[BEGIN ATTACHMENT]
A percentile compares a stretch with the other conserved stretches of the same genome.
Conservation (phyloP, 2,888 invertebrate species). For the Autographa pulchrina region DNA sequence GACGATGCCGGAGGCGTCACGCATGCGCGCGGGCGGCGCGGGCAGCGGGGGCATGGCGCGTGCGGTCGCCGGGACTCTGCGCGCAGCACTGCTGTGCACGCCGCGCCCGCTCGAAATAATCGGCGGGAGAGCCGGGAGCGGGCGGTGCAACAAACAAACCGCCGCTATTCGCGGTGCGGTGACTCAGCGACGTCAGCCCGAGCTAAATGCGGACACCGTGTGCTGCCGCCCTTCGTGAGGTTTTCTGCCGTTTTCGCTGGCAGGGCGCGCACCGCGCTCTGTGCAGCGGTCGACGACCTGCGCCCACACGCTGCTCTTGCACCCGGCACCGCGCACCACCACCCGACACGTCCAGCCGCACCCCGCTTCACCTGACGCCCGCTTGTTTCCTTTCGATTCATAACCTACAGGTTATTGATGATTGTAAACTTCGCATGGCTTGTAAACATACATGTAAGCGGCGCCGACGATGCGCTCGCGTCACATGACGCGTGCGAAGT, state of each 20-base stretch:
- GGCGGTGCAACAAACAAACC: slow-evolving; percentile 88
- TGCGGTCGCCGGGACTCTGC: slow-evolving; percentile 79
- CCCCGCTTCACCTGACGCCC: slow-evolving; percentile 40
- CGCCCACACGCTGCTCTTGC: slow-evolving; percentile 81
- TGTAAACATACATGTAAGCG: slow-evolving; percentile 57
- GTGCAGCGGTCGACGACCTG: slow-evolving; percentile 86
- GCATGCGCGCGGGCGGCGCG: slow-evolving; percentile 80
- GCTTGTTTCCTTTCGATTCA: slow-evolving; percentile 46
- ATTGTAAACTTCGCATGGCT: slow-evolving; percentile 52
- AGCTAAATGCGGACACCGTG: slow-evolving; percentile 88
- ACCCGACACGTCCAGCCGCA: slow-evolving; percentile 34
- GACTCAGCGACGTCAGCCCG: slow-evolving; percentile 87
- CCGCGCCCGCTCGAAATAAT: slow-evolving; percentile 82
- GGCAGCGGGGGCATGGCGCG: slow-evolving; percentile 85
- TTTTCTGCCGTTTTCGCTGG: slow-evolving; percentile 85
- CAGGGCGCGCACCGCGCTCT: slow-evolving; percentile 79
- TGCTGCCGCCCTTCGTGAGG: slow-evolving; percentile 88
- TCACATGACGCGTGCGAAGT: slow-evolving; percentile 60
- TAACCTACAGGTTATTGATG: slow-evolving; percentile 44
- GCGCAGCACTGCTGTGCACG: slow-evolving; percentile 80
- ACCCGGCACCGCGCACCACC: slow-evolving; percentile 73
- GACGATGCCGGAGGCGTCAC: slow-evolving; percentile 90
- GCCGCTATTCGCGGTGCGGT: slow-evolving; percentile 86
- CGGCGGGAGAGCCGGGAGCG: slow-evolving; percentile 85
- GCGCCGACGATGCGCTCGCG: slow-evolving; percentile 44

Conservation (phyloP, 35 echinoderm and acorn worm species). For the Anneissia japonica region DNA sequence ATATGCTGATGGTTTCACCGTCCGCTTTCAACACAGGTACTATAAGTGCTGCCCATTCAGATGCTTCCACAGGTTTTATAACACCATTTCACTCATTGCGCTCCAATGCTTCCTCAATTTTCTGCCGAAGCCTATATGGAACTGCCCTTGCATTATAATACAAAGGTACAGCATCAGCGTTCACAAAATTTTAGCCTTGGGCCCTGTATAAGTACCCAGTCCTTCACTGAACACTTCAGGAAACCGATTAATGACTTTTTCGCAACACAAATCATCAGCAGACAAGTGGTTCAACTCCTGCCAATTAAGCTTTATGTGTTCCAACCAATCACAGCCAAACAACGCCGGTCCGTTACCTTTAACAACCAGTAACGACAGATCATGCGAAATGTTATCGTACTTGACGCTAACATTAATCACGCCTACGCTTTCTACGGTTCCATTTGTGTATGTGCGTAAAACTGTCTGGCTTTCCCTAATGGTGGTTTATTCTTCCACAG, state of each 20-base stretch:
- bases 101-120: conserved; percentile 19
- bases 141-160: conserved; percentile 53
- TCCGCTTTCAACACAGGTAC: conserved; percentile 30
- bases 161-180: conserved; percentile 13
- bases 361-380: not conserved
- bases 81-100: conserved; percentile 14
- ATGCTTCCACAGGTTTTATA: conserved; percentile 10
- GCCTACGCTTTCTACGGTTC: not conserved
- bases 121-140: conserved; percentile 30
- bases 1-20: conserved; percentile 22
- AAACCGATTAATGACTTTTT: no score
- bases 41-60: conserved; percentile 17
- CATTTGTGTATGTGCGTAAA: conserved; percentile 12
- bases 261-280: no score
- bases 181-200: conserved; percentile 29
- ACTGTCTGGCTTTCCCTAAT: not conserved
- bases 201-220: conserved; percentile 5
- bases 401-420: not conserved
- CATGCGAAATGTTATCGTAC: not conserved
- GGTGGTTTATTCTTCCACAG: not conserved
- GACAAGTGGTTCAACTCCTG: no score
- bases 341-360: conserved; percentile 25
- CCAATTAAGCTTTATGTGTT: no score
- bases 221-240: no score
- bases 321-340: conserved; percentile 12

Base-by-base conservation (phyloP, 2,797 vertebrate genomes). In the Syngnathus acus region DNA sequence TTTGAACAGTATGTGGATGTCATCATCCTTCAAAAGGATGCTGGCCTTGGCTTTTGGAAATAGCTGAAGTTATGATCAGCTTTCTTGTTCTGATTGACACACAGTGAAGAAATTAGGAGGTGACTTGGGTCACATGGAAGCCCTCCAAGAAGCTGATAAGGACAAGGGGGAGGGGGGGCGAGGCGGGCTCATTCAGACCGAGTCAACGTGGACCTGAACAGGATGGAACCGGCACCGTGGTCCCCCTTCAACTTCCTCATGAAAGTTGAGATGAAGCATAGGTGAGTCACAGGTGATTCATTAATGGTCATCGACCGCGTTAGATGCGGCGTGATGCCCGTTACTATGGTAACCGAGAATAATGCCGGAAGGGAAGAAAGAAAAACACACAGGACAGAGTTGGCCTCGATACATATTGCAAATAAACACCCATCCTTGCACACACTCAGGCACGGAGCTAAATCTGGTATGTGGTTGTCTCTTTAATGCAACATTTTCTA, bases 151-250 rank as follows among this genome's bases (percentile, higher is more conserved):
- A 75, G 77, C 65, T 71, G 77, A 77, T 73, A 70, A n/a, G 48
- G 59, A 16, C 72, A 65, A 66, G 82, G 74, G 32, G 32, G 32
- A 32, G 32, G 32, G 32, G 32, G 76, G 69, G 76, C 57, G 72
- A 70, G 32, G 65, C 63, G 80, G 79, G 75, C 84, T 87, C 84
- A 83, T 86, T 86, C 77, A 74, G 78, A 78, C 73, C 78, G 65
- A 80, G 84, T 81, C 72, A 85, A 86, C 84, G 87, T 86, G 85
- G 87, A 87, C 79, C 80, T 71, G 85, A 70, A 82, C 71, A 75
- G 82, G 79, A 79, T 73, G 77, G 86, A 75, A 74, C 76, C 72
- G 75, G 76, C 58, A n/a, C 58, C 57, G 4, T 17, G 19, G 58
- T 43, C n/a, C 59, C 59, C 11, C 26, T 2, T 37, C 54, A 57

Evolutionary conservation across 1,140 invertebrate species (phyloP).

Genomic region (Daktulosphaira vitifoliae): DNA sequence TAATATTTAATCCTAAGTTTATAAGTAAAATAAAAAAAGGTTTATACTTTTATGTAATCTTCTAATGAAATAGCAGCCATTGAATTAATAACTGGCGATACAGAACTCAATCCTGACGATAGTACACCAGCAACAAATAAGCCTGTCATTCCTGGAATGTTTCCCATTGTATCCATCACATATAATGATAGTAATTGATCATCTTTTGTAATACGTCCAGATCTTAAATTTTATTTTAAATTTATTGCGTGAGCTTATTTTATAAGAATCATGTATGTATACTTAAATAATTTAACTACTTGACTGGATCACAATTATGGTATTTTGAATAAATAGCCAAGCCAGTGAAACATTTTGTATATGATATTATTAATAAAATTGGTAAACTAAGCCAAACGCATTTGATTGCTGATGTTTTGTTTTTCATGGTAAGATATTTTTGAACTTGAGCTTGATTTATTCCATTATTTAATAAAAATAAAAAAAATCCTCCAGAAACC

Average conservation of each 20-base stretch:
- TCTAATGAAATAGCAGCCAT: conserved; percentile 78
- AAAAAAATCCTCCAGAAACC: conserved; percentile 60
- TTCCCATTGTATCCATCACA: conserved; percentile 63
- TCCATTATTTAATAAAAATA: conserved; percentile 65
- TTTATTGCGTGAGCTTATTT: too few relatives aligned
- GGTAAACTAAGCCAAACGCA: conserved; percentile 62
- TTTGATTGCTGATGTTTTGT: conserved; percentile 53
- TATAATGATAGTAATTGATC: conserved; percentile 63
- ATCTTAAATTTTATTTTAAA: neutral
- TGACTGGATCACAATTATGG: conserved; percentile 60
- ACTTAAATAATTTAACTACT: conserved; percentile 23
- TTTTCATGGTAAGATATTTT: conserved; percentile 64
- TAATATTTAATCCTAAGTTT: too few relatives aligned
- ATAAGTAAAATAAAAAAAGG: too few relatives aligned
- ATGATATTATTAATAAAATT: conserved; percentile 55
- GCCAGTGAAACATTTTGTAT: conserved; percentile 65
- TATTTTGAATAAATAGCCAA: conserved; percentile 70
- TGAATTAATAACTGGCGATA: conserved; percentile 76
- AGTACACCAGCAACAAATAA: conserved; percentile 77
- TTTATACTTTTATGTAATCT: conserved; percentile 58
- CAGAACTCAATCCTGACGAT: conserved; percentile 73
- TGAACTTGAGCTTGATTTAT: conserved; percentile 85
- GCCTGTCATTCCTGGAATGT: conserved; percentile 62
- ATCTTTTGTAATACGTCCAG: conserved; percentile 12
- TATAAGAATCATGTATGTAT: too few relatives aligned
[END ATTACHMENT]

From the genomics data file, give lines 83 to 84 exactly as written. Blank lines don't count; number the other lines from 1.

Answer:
- GCCAGTGAAACATTTTGTAT: conserved; percentile 65
- TATTTTGAATAAATAGCCAA: conserved; percentile 70